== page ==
I have known Diane
Browning for many years. She has been attending local and national
SCBWI events as long as I can remember. Diane honed her craft, learned
the business and finally was published as a writer/illustrator. I am
honored that Diane asked me to kick off her blog tour for her first
book, Signed Abiah Rose. Comment on the tour and you could win an
autograph copy of the book.
How long have you been an author/illustrator?
I’ve been a writer/artist all my life. I won my first writing honors as a child at the Dallas library’s creative writing club. At age seven I won a Siamese kitten at an art show (I did a painting of a kitten). I went on to become an illustrator, designer and painter, writing in my spare time.
I’m a long-time member of the Society of Children’s Book Writers and Illustrators. Abigail Samoun, (editor extraordinaire!) at Tricycle Press, requested I send her my manuscript and sample illustrations for Signed, Abiah Rose after seeing my portfolio and book dummy at the 2008 Summer Conference portfolio display. So I attribute my new title of author/illustrator to the sale of Abiah.
What is the most valuable advice you can give to a newly-published writer/illustrator?
I’m only ‘published’ as of today – I’m busy asking for advice, myself! What I can advise, from experience, is to begin to prepare early. Investigate ways you find comfortable to promote your book, either on line or through personal appearances. Join a schmooze group or a critique group, if you haven’t already. Writer and illustrator friends are supportive, helpful and inspiring. Try not to get too stressed, confused and overwhelmed. Keep reading, and keep writing. And lastly, enjoy it all!
What is one of your favorite children’s books that you’d like to recommend?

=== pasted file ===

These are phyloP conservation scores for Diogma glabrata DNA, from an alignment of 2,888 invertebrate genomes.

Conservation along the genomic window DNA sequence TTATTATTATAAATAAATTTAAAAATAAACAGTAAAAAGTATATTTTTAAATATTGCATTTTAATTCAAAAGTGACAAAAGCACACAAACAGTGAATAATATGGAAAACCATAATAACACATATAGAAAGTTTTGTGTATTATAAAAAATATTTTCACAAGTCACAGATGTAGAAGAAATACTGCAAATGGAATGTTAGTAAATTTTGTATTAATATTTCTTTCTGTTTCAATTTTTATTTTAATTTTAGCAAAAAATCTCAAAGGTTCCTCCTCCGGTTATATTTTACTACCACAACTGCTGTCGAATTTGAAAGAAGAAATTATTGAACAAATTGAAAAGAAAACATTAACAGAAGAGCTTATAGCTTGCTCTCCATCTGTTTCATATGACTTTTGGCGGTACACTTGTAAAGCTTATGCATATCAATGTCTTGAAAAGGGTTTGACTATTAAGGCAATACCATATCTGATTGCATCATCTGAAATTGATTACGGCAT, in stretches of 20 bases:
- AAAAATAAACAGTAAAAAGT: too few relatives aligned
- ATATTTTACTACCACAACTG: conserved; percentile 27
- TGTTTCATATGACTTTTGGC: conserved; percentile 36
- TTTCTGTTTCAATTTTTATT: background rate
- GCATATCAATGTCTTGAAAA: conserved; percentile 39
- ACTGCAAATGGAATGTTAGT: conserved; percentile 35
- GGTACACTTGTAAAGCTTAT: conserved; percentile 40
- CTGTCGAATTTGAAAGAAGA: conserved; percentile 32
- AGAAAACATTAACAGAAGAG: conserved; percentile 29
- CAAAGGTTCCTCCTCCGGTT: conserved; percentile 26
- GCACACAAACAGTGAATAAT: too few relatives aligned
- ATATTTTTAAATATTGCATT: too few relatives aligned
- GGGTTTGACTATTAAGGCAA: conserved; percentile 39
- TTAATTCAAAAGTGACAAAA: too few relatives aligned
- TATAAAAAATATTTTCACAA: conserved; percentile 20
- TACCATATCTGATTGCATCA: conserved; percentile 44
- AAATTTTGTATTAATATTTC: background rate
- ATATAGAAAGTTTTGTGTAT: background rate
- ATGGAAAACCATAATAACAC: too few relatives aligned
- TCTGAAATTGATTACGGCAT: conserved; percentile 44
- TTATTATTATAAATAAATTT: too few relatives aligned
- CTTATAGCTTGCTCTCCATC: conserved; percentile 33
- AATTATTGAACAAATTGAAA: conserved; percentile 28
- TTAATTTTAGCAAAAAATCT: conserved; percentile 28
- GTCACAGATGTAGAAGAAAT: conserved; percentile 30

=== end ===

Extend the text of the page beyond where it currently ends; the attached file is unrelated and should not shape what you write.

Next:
I read books mostly for enjoyment, but I study them as well. Two favorites of mine accomplish very important writing goals. The first, Eloise Jarvis McGraw’s Mara, Daughter of the Nile, vividly and immediately establishes a believable time and place. Though set in ancient Egypt, you are totally present in the town, on the river and in the palace the author describes. I believe Mara is still in print – it should be, because it’s beautifully written. I was thrilled to meet Ms. McGraw at an SCBWI conference a few years ago – I am such a fan, and read all her books. A more recent favorite is Kate DiCamillo’s The Miraculous Journey of Edward Tulane, largely because of the emotional power – pathos, drama and emotion invested in the character of an inanimate object. How can I call it an ‘object’? I loved that china rabbit.
What are you working on now?
At Writer’s Day this year I won the picture book contest with a story about an English country fair, so I’m working on preparing the dummy for that. I’m also trying to develop one of the seven picture books I just wrote in seven days during Paula Yoo’s National Picture Book Writing Week extravaganza. Needless to say, it requires lots of work! I’m a Gemini – I work on several things at once. I sometimes read two books at the same time, too!
What is your favorite desert, and why?
I’m a vegetarian, and a rather strict one, too. No wheat, dairy, or ….. sugar. I’ve had the same stresses and difficult moments as other people, but have managed to keep to my dietary plan for many years – until I began working on the illustrations for Abiah! Due to first-book stress I succumbed then (and often) to crackers, bread and sweets. As to my favorite desert (prior to conversion, and until I can regain self-control) is a tie between chocolate anything or fruit tarts. The ones with custard in a pie shell and mandarin oranges, berries and a glaze over the top. I first had one while living in Switzerland, at a favorite little tea room with incredibly delicious, not-too-sweet, confections. Someone told me that in Europe they use beet sugar instead of cane sugar. Actually Viktor Benes (at Gelson’s Supermarkets) does a close to perfect (and closer to home) version!
Here is a summary of the book.
“Best not, Abiah Rose,” everyone says. Serious painting is “not girl’s work.” Best not show your paintings. Best not sign them either. But still Abiah continues to make her mark on each of her paintings: a small, hidden rose. Signed, Abiah Rose honors the everyday struggles of anonymous early American women artists whose only encouragement was their own inborn drive to create.
Diane Browning bio:
Diane Browning (www.dianebrowningillustrations.com) grew up in Dallas and Hollywood. She received her art training at Pasadena’s Art Center College of Design. She also studied in Italy and with Uri Shulevitz in upstate New York. Before becoming a children’s book author and illustrator her career was in advertising illustration and design, and as an exhibiting fine artist. Her first picture book, Signed Abiah Rose, (released June 8, 2010) has received a starred review and been named to the list of Top Ten Historical Titles for Youth for 2010 by Booklist.